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StockBeat: BP Positions Itself for Shale Patch Bargain Hunt

By Geoffrey Smith

Investing.com -- BP (LON:BP) is bolstering its position for a bargain hunt, and the market approves.

Under a deal announced late on Tuesday, BP (LON:BP) will sell its entire Alaskan business, including production assets on the North Slope and its stake in the Trans Alaska Pipeline System, to privately-held Hilcorp Alaska for $5.6 billion.

The deal is big enough to take BP (LON:BP) more than halfway to its target of raising $10 billion in asset sales by the end of next year and – assuming the deal clears the standard regulatory hurdles – will significantly strengthen the company’s balance sheet at a time when the outlook for the sector is more than usually clouded by the U.S.-China trade war and the risk of a disruptive Brexit. The company’s share price has fallen by nearly 15% since April, as those twin threats to growth have become ever more material.

All other things being equal, the receipts from the sale would bolster BP's cash pile by around a quarter. That should reduce the volatility of its share price, offering some protection against any further worsening of sentiment in the market at large.

It also leaves BP (LON:BP) in an enviable position for future M&A activity, which the company has suggested is likely on more than one occasion. In Tuesday’s statement, CEO Bob Dudley was at pains to stress: “We remain very bullish on the U.S. energy sector. In just the last three years we have invested more than $20 billion in the U.S. and we will continue to look at further investment opportunities here."

He may not have to wait too long. With crude prices having fallen some 20% from last year’s peaks, many operators in the shale patch are once again running into financial constraints. Baker Hughes’ oil rig count hit its lowest level since the start of 2018 last week, and oil services companies such as Schlumberger (NYSE:SLB) have already briefed investors about the slowdown they see coming in the U.S. upstream sector.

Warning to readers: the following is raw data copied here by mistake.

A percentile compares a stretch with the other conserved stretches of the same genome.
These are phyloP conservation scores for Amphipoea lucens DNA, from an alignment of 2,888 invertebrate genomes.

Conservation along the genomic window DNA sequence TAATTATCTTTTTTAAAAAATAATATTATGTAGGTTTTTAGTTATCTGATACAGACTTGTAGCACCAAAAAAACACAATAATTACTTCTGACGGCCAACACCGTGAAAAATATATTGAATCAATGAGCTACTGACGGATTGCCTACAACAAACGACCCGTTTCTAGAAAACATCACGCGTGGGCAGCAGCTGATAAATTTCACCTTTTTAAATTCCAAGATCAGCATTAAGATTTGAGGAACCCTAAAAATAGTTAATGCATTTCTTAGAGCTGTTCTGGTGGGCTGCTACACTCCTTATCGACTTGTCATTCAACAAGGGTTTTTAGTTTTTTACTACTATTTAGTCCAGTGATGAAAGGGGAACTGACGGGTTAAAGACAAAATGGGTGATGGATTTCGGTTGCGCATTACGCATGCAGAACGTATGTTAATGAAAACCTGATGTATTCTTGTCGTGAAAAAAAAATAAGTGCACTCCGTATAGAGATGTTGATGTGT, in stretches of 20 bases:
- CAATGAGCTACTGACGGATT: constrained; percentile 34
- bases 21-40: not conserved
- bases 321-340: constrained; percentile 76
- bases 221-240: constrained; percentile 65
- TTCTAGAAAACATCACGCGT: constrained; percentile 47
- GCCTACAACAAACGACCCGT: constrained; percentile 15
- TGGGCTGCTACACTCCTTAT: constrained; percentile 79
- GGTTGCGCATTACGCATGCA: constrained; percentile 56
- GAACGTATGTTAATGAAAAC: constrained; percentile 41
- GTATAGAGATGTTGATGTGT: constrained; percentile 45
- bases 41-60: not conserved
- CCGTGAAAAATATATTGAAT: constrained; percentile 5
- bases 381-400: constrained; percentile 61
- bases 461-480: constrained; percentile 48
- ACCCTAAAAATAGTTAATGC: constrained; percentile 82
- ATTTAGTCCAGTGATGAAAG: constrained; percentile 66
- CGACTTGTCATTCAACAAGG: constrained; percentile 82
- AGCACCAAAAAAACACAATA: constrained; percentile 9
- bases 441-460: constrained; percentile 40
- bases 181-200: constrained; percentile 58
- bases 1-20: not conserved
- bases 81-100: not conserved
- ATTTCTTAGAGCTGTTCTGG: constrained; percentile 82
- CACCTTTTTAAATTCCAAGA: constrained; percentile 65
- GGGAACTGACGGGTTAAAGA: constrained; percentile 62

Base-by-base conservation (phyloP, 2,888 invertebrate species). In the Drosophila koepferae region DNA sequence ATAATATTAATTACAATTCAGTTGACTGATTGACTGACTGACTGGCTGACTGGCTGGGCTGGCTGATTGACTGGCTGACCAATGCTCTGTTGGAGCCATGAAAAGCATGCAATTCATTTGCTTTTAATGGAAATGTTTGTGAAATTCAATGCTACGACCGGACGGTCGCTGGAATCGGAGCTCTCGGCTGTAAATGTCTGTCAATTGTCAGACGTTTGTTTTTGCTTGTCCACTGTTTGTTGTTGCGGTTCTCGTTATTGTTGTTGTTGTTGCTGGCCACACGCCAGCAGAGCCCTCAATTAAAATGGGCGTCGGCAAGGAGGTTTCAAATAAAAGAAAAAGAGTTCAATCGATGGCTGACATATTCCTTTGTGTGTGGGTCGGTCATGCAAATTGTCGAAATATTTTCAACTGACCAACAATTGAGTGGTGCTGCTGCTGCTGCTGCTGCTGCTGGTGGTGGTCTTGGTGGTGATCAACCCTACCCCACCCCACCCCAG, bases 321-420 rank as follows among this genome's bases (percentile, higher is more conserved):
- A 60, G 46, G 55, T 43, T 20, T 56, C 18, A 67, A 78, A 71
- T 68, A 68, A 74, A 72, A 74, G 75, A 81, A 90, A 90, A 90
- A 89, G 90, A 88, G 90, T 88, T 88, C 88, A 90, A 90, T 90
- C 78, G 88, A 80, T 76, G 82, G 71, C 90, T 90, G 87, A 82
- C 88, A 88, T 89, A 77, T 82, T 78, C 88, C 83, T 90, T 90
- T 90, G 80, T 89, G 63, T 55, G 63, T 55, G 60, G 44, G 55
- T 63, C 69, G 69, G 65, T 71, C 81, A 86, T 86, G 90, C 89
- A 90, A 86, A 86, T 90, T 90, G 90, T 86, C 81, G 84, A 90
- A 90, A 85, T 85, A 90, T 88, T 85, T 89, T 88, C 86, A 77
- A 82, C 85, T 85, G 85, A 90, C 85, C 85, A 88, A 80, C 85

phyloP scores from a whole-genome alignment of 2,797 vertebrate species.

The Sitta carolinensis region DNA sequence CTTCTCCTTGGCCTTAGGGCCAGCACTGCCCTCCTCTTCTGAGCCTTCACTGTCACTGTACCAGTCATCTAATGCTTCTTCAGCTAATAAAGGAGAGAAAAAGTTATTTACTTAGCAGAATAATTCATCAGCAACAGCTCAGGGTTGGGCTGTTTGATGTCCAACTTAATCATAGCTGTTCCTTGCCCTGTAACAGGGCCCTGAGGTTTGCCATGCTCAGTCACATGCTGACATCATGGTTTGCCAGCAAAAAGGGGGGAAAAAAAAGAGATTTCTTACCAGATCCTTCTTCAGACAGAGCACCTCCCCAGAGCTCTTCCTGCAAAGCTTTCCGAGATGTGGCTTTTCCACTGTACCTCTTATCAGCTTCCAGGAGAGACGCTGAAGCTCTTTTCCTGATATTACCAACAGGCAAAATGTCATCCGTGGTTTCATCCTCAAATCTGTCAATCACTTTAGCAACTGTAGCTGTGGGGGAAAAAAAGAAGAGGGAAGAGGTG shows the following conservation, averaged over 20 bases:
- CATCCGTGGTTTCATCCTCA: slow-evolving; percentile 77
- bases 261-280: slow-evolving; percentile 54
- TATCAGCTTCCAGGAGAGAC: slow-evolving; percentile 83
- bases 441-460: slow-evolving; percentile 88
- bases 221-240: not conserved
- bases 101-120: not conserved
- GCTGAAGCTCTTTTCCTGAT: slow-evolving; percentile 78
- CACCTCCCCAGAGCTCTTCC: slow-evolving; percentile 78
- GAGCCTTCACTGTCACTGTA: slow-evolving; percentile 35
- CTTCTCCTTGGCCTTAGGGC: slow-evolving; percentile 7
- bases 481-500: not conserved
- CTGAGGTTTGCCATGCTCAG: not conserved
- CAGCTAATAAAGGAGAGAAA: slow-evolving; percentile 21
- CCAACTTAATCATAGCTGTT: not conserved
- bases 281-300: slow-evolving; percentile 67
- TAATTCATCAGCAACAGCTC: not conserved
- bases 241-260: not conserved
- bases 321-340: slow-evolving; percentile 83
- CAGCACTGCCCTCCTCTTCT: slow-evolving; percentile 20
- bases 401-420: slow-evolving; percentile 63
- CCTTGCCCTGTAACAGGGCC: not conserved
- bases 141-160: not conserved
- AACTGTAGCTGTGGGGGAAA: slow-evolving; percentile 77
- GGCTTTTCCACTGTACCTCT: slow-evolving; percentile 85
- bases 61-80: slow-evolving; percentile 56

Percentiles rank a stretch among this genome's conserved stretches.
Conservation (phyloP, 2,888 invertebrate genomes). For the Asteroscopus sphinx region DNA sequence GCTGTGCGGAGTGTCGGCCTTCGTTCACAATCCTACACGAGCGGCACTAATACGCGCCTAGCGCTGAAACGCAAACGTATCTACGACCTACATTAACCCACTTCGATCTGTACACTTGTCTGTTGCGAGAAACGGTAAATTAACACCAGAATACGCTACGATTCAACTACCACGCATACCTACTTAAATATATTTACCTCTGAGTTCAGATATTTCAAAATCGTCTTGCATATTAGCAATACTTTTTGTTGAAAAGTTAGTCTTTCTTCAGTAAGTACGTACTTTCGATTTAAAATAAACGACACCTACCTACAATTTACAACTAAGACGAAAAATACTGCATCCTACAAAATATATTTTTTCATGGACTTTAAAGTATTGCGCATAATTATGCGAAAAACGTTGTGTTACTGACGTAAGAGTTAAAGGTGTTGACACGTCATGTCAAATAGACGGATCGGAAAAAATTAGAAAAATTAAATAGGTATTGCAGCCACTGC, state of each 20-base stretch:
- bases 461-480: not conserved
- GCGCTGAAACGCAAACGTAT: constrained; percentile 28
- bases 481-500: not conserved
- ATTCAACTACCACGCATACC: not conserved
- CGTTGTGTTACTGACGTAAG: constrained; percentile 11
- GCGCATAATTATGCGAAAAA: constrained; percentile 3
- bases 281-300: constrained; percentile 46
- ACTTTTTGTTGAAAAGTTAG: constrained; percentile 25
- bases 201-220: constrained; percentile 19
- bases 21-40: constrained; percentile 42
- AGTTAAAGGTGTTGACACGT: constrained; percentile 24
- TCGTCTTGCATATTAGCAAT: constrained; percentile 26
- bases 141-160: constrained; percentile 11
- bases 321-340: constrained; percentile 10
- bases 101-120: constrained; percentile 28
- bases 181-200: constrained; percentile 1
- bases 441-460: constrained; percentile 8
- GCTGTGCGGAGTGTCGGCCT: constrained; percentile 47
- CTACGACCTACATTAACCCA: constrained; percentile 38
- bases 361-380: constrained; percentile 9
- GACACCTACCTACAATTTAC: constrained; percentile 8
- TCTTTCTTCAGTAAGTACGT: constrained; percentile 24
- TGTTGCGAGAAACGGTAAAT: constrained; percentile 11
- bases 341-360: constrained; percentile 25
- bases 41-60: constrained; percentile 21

To take one admittedly hypothetical example, the $5.6 billion from Alaska would have bought BP (LON:BP) less than 20% of shale bellwether Continental Resources (NYSE:CLR) last year; today it would buy a majority stake.

By 5 AM ET (0900 GMT), BP (LON:BP) was one of the best performers in the U.K. FTSE 100 with a 1.9% gain. The U.K.’s was one of few bourses to rise on Wednesday against a backdrop of continued fears about global growth, with even the 0.4% gain in the FTSE 100 largely a result of sterling’s drop in response to news of the government’s latest maneuver to force through Brexit on Oct. 31.

Other markets were broadly lower, with the Stoxx 600 down 0.4% at 372.22, and the German DAX down 0.5%. Italy’s FTSE MIB outperformed with a decline of only 0.2%, as investors clung to hopes of a new government that would spare the country snap elections in the autumn. A decision on the outcome of talks between the Five Star Movement and Democratic Party isn’t expected until after the market close.

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